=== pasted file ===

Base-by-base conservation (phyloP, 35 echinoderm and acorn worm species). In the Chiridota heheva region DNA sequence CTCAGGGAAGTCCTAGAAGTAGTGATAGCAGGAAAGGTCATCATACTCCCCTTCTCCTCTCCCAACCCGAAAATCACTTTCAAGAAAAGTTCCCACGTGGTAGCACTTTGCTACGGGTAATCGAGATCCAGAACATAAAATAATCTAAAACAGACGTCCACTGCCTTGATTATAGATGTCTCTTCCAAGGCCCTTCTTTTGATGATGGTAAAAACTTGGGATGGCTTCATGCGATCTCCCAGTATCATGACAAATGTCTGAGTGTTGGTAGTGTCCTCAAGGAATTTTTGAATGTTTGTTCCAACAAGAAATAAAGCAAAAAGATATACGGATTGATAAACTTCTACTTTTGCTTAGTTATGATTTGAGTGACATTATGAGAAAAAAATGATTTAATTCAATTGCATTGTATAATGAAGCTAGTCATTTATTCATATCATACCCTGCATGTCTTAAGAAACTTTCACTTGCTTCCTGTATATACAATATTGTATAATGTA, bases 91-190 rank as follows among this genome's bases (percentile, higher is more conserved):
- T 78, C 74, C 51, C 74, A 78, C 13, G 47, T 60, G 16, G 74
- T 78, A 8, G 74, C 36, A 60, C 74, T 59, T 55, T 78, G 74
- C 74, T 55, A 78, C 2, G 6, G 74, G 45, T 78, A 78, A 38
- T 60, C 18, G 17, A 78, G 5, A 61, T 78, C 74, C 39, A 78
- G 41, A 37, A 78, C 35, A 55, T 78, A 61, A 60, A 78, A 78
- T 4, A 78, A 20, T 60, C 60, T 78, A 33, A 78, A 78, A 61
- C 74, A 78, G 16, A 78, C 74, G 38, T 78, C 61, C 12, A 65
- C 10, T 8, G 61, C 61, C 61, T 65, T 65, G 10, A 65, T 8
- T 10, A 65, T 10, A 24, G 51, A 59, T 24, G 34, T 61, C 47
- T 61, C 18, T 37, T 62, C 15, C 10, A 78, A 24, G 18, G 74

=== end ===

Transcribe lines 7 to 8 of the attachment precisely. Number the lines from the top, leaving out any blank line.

- T 4, A 78, A 20, T 60, C 60, T 78, A 33, A 78, A 78, A 61
- C 74, A 78, G 16, A 78, C 74, G 38, T 78, C 61, C 12, A 65